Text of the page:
Doc: A Memoir is a tough read. With Newsday columnist Ellis Henican, Dwight “Doc” Gooden has produced a chronicle of his decades-long struggle against self-destruction via drug and alcohol addiction. Gooden, a former Cy Young Award winner and MVP, is sober today. Gooden joined Bill Littlefield.
Highlights From Bill’s Conversation With Dwight “Doc” Gooden
BL: Dwight, Doc begins with your failure to join your teammates in celebration after the New York Mets had won the 1986 World Series, but tell us about where you were the day of that celebratory parade and the night before it.
DG: What should have been the highlight of my baseball career at that point. Unfortunately three hours after clinching the World Series and celebrating with my teammates, I found myself in housing projects in Long Island partying all night drinking, drugging through the wee hours of the night. My goal was to get a little bit of drugs and go back and join my teammates at a local bar. Obviously, I never made it out of that apartment. And I saw the sun come up and, watching when the parade started on TV, that’s basically what sobered me up. And that’s when all the shame and the guilt and embarassment came in and every negative thought that you could imagine going through my head. I spent the rest of that day, when I finally got the courage to drive home, in my apartment with the drapes closed, the shades pulled, and basically just by myself just sobbing all day.
BL: You were 19 years old when you joined the previously disappointing Mets back in 1984, and as it says in the book, “a whole lot of Mets fans thought the savior might be me.” For a time, you pitched as if you could be that savior. From ’84 to ’86, you won 58 games and lost only 19. You led the league in strikeouts twice and in ERA once. I wonder if at that point you felt, “Hey, this is easy.”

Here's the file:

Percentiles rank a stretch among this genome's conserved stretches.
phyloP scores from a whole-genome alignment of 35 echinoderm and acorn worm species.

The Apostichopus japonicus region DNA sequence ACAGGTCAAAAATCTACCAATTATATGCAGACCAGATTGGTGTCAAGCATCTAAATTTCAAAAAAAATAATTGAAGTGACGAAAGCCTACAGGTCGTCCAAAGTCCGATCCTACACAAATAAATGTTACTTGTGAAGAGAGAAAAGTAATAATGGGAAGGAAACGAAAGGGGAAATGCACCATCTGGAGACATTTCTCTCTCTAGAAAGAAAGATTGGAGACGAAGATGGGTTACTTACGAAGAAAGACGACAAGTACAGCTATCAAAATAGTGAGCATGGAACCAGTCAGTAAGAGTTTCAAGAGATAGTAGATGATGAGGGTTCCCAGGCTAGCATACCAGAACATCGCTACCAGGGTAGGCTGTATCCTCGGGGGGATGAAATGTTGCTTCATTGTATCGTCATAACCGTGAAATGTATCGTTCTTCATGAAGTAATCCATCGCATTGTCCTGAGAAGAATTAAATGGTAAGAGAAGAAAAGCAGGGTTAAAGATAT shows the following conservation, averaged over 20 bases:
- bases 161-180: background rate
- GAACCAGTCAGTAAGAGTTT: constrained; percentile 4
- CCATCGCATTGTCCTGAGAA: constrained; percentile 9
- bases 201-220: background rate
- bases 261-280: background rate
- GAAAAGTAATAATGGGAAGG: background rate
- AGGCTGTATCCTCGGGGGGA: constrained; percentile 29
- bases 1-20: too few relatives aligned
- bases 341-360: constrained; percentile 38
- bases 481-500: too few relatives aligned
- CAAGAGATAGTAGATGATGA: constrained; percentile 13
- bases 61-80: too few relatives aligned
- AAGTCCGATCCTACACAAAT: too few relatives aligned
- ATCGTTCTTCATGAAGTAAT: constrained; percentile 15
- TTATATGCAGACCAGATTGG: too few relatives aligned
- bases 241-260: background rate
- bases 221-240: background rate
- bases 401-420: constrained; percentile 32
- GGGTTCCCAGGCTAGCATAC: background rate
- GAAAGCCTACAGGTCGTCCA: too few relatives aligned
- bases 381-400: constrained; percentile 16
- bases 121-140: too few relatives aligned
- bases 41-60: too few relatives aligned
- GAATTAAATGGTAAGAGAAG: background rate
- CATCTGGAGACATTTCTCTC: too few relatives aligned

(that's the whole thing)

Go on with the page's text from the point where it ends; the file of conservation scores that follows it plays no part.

DW: I didn’t feel like it was easy, but I’ll tell you what, I felt like I could be successful for a long time. I took a lot of pride in my work between starts and my preparation that I would go through with my pitching coach Mel Stottlemyre as well as my dad in Tampa. It was a situation where I felt like, more so in ’85 — or after the All-Star break in ’84 where I felt like I truly belonged — but in ’85 it was a situation where it almost felt like it was a concert and I was the main event and everybody was there to see me. Unfortunately the following year in ’86, a lot of expectations from the media, myself, the organization — it just got to the point where it just became too much. And that’s when the drugs and the alcohol became very, very demanding and useful where I was basically medicating myself.